While Svankmajer’s wonderland is more melancholy, terrifying, and violent than Disney’s heralded 1951 adaptation of the Carroll’s time-honored classic children’s novel, Svankmajer more effectively captures the story’s essence by maintaining the central purpose which was to portray and criticize the silly and at times disappointing world that adults have made through the eyes of a child.

It’s safe to say, that if the topic of the classic Disney film The Little Mermaid is brought up in front of anyone born between 1989 and 1994, comments that I would expect to hear include “Oh my gosh! I love that movie—I wanted to be Ariel!” or “’Under the Sea’ was my jam when I was a kid!” I admit that at one point I would have made a similar statement. But, after I read the original short story, “The Little Mermaid,” written by Hans Christen Andersen, Disney’s colorful yet two-dimensional film of bratty self-righteousness and feminism falls several notches on my list of all-time favorite children’s movies.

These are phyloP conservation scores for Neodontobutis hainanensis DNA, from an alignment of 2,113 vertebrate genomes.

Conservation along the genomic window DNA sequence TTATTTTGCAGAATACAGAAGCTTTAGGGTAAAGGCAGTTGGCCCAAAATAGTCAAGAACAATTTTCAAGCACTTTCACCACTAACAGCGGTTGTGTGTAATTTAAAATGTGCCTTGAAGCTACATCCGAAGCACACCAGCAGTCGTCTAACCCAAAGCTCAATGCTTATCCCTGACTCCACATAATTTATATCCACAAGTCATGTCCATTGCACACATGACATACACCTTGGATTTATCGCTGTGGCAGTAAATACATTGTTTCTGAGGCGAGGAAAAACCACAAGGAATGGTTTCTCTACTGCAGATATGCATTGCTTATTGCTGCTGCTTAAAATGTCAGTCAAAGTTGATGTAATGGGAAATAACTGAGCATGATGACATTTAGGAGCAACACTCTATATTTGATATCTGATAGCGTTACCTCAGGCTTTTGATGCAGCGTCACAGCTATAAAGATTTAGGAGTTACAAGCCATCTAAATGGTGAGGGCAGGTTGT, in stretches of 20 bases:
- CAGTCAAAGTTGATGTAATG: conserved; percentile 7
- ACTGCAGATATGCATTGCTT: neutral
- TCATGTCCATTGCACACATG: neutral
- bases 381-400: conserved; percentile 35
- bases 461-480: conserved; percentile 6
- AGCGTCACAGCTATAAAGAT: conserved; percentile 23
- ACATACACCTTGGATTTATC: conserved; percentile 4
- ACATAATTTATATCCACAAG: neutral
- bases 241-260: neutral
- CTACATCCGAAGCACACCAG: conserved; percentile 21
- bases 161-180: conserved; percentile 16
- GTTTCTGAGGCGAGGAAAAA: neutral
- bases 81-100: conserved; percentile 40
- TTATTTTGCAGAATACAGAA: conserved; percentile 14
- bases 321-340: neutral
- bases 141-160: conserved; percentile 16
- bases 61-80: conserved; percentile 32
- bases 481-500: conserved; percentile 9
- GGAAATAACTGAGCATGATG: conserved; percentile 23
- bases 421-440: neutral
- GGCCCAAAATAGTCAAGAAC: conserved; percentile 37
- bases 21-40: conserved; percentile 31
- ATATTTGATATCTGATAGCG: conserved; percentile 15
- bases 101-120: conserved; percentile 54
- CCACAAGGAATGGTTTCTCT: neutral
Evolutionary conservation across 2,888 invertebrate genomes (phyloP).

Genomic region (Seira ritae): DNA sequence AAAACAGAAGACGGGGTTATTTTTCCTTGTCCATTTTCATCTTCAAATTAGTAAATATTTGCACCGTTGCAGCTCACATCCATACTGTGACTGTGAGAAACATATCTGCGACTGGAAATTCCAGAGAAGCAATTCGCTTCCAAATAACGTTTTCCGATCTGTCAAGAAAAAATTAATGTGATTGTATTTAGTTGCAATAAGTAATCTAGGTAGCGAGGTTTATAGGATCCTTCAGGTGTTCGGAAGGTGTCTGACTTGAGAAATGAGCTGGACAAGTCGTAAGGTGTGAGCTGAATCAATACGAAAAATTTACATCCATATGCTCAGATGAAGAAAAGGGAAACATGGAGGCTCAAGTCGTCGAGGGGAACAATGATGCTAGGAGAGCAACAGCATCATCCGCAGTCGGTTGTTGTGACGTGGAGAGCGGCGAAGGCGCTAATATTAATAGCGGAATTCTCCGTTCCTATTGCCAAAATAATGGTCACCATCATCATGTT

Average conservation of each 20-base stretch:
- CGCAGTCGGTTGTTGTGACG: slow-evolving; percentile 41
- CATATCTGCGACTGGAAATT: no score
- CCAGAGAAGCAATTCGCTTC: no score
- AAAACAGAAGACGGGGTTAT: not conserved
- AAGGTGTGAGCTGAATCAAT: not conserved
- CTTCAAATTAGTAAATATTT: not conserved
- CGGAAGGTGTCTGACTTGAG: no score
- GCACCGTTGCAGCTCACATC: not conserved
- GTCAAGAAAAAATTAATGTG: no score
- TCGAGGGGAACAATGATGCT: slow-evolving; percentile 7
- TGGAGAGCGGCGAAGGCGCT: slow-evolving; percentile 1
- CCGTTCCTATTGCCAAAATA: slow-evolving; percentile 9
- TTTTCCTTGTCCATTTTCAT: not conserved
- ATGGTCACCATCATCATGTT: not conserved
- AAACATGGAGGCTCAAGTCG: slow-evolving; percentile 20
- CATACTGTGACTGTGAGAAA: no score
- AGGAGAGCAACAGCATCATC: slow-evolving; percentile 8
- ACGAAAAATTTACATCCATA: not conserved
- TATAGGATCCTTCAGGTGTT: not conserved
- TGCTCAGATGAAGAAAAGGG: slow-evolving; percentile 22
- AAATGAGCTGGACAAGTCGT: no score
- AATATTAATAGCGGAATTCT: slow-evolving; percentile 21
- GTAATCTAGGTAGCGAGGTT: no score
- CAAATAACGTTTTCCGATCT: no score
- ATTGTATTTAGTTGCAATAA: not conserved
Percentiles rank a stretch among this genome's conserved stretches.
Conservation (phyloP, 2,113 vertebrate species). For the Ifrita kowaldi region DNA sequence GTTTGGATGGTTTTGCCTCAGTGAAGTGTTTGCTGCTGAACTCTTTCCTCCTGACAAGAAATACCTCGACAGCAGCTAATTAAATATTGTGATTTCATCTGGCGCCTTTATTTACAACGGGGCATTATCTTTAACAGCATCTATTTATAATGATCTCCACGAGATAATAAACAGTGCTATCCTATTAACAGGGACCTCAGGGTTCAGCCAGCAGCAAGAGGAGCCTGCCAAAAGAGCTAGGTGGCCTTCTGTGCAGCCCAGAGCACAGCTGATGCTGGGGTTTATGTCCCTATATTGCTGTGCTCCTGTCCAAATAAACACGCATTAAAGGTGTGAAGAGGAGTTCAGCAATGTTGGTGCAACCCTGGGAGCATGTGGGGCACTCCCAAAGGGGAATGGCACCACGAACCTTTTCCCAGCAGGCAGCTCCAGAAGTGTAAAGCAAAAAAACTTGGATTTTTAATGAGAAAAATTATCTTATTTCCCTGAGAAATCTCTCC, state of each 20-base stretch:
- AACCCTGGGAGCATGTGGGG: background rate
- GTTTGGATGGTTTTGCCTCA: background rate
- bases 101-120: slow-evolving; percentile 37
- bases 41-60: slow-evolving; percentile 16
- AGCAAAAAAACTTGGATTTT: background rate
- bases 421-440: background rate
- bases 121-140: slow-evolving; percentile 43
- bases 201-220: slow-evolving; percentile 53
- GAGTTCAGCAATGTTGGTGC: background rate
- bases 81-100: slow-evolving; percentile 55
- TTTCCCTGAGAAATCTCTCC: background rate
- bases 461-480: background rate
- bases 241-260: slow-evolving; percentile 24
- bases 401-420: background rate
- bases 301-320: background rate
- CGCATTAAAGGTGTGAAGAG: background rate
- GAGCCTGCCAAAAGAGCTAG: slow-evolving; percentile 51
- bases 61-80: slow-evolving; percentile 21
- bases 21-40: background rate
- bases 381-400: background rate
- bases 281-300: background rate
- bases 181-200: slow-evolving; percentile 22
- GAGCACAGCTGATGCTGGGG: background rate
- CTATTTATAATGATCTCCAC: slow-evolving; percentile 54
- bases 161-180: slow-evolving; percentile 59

Ultimately the major strengths of The Little Mermaid include beautiful imagery which perfectly illustrates the contrasting realms of Ariel’s magical sea kingdom which she calls home and the world above the surface that captivates her mind. The movie is also well-paced (which is not very surprising, considering that it’s a children’s film), and more importantly contains some of the most infectious songs that entertain and simultaneously convey explicit themes like the insatiable desire of youth to experience all that life has to offer or the Eden-like qualities of life “Under the Sea.”